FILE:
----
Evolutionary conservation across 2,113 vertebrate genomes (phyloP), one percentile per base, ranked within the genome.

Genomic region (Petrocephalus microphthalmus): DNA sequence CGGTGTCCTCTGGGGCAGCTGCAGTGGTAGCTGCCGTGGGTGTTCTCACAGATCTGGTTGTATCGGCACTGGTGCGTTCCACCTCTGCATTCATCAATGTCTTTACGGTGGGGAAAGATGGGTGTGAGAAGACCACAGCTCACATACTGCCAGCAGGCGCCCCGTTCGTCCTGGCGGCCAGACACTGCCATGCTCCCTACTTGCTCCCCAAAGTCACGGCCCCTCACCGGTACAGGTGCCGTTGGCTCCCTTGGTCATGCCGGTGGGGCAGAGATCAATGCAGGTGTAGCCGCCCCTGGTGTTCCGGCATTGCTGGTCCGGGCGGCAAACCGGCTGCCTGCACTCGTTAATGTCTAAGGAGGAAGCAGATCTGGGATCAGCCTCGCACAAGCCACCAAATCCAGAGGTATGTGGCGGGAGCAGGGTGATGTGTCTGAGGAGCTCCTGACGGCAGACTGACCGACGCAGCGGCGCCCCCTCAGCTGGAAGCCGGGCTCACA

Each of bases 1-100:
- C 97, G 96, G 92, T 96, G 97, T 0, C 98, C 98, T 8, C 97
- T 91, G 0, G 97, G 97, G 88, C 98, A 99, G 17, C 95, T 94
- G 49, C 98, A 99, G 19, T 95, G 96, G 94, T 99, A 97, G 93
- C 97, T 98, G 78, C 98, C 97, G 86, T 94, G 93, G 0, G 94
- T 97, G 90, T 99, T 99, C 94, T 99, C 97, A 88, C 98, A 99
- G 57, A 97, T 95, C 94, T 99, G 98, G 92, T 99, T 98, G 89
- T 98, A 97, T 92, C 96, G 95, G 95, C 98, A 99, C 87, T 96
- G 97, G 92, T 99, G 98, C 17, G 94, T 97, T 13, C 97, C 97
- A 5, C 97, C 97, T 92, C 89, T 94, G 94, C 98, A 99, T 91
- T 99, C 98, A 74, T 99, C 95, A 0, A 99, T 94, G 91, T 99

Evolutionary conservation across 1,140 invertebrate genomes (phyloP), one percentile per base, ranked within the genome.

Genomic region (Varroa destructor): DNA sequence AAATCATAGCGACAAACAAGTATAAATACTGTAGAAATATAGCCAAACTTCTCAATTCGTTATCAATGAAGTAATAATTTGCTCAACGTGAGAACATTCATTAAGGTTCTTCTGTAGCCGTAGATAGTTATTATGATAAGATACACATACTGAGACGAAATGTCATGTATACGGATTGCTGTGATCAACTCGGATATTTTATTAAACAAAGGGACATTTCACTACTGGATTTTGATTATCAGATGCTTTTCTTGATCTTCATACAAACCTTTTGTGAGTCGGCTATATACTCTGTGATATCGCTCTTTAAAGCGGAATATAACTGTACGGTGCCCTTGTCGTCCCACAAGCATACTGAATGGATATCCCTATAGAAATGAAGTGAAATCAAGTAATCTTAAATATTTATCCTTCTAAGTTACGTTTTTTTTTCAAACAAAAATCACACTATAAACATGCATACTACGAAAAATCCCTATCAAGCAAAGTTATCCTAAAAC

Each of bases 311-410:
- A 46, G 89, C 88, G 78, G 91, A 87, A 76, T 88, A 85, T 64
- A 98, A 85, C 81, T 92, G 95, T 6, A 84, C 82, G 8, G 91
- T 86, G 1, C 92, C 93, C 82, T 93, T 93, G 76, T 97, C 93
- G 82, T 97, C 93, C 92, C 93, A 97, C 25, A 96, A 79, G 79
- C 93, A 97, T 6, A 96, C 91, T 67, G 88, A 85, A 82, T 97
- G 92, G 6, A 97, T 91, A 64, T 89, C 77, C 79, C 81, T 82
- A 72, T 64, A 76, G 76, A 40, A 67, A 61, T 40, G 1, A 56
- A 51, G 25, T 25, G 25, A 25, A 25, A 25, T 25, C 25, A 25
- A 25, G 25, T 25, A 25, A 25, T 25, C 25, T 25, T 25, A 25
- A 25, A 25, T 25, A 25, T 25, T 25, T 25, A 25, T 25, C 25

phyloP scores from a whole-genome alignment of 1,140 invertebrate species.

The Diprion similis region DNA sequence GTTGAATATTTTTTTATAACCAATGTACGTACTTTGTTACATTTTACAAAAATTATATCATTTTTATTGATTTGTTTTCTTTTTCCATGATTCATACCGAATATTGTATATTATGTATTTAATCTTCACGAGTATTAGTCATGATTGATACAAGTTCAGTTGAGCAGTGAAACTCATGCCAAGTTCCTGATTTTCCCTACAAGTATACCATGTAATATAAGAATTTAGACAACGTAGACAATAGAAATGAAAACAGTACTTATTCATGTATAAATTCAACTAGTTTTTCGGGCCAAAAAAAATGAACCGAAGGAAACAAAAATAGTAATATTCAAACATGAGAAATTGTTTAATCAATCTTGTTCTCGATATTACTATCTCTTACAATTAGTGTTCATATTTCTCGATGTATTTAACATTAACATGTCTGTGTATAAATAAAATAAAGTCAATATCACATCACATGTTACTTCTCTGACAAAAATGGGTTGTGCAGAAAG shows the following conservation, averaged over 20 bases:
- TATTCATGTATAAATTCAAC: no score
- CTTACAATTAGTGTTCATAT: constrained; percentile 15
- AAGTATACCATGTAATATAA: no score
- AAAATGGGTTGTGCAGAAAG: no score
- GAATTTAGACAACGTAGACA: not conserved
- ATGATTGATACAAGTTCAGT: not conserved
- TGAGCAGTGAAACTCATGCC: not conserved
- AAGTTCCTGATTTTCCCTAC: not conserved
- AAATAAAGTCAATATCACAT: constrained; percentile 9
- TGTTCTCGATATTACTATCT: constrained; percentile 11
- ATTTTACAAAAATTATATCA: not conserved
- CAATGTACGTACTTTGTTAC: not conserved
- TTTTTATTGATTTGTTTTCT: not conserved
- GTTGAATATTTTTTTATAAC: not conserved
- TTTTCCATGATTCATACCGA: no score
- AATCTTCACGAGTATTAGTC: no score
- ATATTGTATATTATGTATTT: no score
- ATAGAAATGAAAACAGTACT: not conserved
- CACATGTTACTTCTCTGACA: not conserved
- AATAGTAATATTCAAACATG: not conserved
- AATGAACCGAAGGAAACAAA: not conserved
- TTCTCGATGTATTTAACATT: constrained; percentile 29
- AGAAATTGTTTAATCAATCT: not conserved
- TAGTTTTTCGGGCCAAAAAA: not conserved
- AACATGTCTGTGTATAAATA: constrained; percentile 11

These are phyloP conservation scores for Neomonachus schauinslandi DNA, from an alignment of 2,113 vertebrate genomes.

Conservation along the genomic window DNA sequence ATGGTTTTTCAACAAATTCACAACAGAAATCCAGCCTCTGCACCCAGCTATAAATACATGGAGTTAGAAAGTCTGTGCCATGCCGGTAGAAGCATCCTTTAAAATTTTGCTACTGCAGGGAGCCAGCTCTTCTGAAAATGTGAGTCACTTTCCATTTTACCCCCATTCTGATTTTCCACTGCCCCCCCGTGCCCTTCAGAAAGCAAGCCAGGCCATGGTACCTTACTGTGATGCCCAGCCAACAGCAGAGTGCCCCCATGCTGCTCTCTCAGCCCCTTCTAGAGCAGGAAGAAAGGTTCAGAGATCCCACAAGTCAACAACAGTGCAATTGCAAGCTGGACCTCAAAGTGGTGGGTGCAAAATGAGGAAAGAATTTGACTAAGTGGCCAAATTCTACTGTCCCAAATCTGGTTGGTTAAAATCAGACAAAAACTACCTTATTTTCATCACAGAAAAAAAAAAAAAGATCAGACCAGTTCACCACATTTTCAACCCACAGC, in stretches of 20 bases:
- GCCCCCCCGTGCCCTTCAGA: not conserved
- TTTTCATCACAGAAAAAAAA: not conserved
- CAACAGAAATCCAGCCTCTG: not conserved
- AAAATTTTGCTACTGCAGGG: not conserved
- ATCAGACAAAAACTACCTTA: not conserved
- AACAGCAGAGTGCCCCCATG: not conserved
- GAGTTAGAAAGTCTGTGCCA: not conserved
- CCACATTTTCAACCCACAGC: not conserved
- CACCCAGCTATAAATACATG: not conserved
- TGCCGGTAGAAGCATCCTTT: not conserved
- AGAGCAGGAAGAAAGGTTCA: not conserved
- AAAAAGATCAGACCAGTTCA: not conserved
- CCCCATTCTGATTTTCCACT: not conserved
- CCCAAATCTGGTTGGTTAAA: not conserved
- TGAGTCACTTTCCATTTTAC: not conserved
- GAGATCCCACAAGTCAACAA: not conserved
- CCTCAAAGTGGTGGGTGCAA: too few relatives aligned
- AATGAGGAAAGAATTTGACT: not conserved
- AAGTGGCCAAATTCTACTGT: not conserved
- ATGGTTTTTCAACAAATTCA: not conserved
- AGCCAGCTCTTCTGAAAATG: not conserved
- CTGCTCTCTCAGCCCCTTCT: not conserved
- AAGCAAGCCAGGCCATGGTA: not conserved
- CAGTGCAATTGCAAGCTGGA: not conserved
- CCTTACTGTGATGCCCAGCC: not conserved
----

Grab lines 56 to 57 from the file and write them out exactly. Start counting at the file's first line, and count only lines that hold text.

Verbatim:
- GCCCCCCCGTGCCCTTCAGA: not conserved
- TTTTCATCACAGAAAAAAAA: not conserved